I understand if you are worried about the intersection of Catholicism and queerness. I am a queer who grew up Catholic, and despite not practicing and disliking a lot of Christianity as a whole, anti-religious rhetoric has never sat well with me. I loved the way religion was portrayed in Sisters, not as a spiritual calling, but as something characters attach to for their own, unique reasons.

All this to say, the nun who leaves the order for a queer relationship is not met with any trouble.

Like Yang above, I also recommend checking out Rather’s other works of short fiction. I have a soft spot for this novelette on GigaNOTOsaurus.org. I can’t wait to see where Rather will go in the future. And I especially want to see her name in upcoming award circuits.

To Be Taught, If Fortunate by Becky Chambers

Cover for To Be Taught, If Fortunate by Becky Chambers
image via bookshop.org

This novella was an early birthday present to myself last year, having pre-ordered it several months before it arrived. (I also gifted myself a week at the Toronto International Film Festival, where I read it. I am nothing if not self-indulgent). Like the Wayfarer series, the foundation for all the characters in TBTIF is compassion.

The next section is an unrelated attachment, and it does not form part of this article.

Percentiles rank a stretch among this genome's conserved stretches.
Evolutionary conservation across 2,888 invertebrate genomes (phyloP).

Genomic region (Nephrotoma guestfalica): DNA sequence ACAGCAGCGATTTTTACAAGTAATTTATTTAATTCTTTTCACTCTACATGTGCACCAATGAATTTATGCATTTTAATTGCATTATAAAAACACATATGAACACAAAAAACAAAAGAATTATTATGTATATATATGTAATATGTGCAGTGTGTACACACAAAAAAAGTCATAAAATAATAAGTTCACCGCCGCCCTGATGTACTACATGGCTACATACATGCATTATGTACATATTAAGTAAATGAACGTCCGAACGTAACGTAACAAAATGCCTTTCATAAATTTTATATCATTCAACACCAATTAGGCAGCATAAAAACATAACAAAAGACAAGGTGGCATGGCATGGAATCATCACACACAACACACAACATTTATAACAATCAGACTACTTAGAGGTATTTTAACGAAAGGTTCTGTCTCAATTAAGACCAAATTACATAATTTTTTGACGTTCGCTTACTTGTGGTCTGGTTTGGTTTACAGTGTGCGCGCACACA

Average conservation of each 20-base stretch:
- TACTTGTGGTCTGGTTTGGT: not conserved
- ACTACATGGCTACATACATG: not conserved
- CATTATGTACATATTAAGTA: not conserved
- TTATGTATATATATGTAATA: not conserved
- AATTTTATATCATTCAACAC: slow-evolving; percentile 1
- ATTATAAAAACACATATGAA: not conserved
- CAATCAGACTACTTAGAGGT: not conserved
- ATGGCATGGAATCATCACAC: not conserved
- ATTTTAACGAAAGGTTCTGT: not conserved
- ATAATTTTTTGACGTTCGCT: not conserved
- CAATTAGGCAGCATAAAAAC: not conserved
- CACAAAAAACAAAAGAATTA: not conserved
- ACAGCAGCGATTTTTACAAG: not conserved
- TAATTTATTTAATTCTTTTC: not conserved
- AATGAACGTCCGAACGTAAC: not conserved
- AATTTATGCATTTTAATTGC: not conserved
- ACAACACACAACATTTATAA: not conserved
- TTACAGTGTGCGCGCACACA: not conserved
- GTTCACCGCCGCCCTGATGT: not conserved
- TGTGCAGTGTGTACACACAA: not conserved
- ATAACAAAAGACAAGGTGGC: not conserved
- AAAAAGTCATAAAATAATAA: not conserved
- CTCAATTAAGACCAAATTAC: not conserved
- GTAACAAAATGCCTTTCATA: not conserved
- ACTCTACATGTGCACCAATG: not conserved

If a hug could manifest into a piece of writing, it would be found in the words of Becky Chambers. Despite some dark undertones featured in TBTIF, it is not gritty-for-grit’s-sake. There is beauty in channeling hope and kindness, and I like to celebrate that wherever I can. We’re stuck on a world that’s already pretty dreary. We need something that can teach us to look at the light when it manages to shine through.

Chambers also wrote the Wayfarers series, which includes: The Long Way to a Small, Angry Planet; A Closed and Common Orbit; Record of a Spaceborn Few; and (recently announced) The Galaxy, and the Ground Within. If you enjoy To Be Taught, If Fortunate, I highly recommend checking them out too.

A Taste of Honey by Kai Ashante Wilson

Cover for A Taste of Honey by Kai Ashante Wilson
Image via bookshop.org

Do you need a gay romance featuring queers of color? Are you a fan of nonlinear storytelling? Then you should check out A Taste of Honey. Documenting the life of Adiq, the son of the Master of Beasts, Adiq must marry well in order to secure a good position for his family. This is complicated by his blooming queer relationship with a soldier from a foreign land, who is in town with a diplomatic delegation.

I will admit, halfway through this (thin) novella, it started to feel long. Stick with it, because reading that ending was like walking outside after breathing musty, recycled air for several hours. The ending took all the loose ends from the middle and tied them in a neat, queer af bow.

Wilson is the author of another queer novella called Sorcerer of the Wildeeps, as well as several other short stories. I have yet to read Sorcerer (though I have it on my e-reader), but it promises to be just as queer as A Taste of Honey.


What are your thoughts on novellas? Let’s get a discussion going in the comments below.